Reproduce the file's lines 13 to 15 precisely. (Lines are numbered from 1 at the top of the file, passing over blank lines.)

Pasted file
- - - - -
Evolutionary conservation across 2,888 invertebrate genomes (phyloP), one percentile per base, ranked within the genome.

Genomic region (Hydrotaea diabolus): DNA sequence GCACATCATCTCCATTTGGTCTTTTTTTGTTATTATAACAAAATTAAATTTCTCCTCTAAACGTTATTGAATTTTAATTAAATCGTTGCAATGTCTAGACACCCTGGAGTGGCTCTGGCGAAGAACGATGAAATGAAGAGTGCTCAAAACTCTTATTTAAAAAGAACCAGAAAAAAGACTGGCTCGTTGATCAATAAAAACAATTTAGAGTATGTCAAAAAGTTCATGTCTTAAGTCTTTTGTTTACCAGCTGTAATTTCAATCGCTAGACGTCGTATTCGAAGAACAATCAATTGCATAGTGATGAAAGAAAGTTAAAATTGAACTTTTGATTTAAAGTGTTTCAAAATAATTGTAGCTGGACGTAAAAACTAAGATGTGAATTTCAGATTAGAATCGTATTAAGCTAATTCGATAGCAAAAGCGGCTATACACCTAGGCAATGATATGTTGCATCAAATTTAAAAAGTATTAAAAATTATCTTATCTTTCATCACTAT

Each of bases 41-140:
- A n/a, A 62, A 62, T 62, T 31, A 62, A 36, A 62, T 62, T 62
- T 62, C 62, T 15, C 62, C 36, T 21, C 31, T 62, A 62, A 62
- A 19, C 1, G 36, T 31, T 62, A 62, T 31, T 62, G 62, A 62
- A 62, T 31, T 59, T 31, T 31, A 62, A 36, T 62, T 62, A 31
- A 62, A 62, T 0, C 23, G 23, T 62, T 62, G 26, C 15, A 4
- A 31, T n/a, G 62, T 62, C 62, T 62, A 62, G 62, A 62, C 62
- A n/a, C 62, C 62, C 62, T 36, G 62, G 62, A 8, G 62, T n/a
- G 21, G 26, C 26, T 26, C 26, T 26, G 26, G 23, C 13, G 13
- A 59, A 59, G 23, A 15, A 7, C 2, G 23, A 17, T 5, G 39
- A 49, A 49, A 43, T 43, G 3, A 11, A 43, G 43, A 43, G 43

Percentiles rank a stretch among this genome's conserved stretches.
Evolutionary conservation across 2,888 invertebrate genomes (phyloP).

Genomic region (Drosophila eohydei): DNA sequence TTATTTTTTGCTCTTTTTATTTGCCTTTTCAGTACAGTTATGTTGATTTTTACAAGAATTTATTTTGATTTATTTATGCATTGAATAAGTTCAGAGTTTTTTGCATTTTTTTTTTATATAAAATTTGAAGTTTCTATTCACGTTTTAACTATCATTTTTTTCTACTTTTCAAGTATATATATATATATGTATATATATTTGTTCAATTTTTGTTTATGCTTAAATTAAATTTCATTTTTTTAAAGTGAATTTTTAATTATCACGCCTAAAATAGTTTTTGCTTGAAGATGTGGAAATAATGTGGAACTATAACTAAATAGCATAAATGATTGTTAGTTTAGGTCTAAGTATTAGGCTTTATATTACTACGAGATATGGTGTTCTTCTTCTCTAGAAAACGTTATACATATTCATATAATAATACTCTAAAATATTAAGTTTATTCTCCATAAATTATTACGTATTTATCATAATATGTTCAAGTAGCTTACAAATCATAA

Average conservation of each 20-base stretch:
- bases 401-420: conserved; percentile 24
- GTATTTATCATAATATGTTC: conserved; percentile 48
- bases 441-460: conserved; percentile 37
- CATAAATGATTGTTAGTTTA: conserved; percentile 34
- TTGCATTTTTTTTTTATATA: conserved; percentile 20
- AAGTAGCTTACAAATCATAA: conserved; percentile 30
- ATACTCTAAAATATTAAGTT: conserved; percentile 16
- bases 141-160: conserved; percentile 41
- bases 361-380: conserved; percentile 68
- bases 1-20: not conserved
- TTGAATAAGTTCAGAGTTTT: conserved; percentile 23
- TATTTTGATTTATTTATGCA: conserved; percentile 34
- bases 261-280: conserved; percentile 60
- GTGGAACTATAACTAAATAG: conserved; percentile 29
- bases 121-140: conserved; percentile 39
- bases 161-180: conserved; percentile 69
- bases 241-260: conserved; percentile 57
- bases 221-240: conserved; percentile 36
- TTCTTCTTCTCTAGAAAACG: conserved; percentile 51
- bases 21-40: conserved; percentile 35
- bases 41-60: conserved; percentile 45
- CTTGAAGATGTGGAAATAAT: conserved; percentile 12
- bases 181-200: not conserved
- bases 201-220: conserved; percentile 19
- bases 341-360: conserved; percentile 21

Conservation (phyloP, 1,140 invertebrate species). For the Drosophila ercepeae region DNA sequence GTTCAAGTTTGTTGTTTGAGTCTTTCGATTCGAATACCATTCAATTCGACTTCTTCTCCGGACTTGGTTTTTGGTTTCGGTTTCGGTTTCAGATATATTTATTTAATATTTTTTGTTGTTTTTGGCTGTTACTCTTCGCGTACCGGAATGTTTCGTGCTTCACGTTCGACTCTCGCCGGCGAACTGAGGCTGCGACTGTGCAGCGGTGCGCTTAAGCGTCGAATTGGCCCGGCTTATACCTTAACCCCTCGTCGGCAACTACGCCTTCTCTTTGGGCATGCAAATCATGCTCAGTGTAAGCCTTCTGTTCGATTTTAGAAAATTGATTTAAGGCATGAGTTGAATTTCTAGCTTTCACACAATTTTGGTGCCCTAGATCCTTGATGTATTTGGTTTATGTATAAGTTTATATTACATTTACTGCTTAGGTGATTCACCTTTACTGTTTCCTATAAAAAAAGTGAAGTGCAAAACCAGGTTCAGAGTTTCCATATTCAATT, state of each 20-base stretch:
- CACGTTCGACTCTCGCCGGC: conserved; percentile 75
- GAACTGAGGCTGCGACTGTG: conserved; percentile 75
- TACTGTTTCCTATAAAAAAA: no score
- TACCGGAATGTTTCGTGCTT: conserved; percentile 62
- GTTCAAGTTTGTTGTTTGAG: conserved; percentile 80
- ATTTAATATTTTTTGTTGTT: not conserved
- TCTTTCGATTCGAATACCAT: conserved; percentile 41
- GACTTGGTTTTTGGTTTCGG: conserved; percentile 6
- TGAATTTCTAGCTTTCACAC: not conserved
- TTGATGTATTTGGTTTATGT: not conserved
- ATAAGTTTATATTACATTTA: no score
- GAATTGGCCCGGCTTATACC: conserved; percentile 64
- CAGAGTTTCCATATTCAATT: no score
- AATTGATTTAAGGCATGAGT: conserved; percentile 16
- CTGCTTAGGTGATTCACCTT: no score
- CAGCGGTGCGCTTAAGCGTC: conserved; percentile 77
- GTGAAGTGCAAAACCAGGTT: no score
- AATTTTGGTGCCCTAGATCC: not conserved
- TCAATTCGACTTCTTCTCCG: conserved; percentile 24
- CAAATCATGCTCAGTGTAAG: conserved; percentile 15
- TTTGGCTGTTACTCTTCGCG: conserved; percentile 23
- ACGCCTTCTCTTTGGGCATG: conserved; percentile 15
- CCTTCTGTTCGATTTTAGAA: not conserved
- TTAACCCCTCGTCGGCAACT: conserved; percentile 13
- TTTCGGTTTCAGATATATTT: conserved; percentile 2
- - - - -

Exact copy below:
- A 49, A 49, A 43, T 43, G 3, A 11, A 43, G 43, A 43, G 43

Percentiles rank a stretch among this genome's conserved stretches.
Evolutionary conservation across 2,888 invertebrate genomes (phyloP).